Point Blank: The Graphic Novel

Point Blank: The Graphic Novel

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Overview

Alex Rider will soon be a star in his very own TV series! 

The Alex Rider Adventures are #1 bestsellers the world over, and following in the footsteps of the graphic novel adaptation of Stormbreaker comes the second book in this phenomenal series. Like Stormbreaker: The Graphic Novel, this edition features bold, edgy, manga-like illustrations that make the graphic novel form so immensely popular, and brings the young spy to life in a whole new way. For existing fans of Alex Rider, this will be a must-have; for those yet to discover the series, this will be the perfect introduction.

Product Details

ISBN-13: 9780399250262
Publisher: Penguin Young Readers Group
Publication date: 12/27/2007
Series: Alex Rider Series
Pages: 144
Sales rank: 245,664
Product dimensions: 6.00(w) x 9.00(h) x 0.44(d)
Age Range: 12 - 15 Years

About the Author

Anthony Horowitz (anthonyhorowitz.com) is a world-renowned screenwriter for film and television, having received multiple awards. And he is, of course, the author of the #1 New York Times bestselling Alex Rider novels, which have become bestsellers the world over, spawned a major motion picture, and a line of graphic novels. A master of the spy thriller, Anthony is the only writer authorized by both the Arthur Conan Doyle and Ian Fleming Estates to write original Sherlock Holmes and James Bond novels, respectively. Anthony lives with his wife in London, England; they are parents to two grown boys. Follow Anthony on Twitter @AnthonyHorowitz.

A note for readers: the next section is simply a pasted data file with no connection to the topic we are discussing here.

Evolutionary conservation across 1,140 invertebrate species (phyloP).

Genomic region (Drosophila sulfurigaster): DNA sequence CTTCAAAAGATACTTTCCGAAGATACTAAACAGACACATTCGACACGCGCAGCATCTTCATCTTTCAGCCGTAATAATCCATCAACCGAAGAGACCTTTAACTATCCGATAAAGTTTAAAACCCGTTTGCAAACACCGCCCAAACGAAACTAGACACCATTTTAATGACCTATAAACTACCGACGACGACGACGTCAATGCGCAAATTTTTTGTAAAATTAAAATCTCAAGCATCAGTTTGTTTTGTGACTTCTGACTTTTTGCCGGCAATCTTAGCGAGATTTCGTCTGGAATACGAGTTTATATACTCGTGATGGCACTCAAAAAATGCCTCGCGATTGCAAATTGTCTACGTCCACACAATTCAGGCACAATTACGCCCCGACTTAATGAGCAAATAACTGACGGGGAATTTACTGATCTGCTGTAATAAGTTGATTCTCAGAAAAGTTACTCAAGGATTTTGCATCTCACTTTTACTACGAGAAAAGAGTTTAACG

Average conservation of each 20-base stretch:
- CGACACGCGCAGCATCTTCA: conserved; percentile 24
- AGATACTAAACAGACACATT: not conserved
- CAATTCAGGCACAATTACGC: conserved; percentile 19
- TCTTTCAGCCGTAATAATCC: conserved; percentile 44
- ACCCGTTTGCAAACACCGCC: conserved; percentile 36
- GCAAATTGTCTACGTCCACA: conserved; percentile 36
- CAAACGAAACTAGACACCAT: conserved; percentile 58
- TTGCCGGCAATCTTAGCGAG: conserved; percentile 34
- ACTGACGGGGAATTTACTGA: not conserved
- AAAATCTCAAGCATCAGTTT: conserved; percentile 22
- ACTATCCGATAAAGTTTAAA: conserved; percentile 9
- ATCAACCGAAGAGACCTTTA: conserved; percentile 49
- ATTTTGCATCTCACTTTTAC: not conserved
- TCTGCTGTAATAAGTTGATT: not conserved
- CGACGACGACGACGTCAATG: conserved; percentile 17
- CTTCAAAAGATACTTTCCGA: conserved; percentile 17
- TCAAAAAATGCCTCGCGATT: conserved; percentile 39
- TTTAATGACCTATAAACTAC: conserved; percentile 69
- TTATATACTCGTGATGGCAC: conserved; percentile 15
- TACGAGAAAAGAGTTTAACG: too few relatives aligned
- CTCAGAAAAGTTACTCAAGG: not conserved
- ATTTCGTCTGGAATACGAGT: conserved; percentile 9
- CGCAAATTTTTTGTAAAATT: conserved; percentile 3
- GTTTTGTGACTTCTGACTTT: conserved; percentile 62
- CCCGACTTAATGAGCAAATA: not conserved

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Point Blank: The Graphic Novel (Alex Rider Series) 3.7 out of 5 based on 0 ratings. 6 reviews.
foggidawn on LibraryThing More than 1 year ago
This was a fairly good graphic novel -- teen spy Alex Rider infiltrates a boys' school in the Alps to uncover an evil plan. The art is utilitarian, but does a decent job of telling the story. My main problem with this graphic novel was in the text -- they used way too much emphasis. Sometimes it seemed like every other word was rendered in bold. Do they think their readers are stupid? That they can't identify the main thrust of a sentence without help? It just got to be a little bit annoying.
Yellow-flash on LibraryThing More than 1 year ago
It was a really great book and I enjoyed reading it.
SleepDreamWrite More than 1 year ago
Good volume.
d-d42 More than 1 year ago
this was better than the first book all should read it.
Anonymous More than 1 year ago
Anonymous More than 1 year ago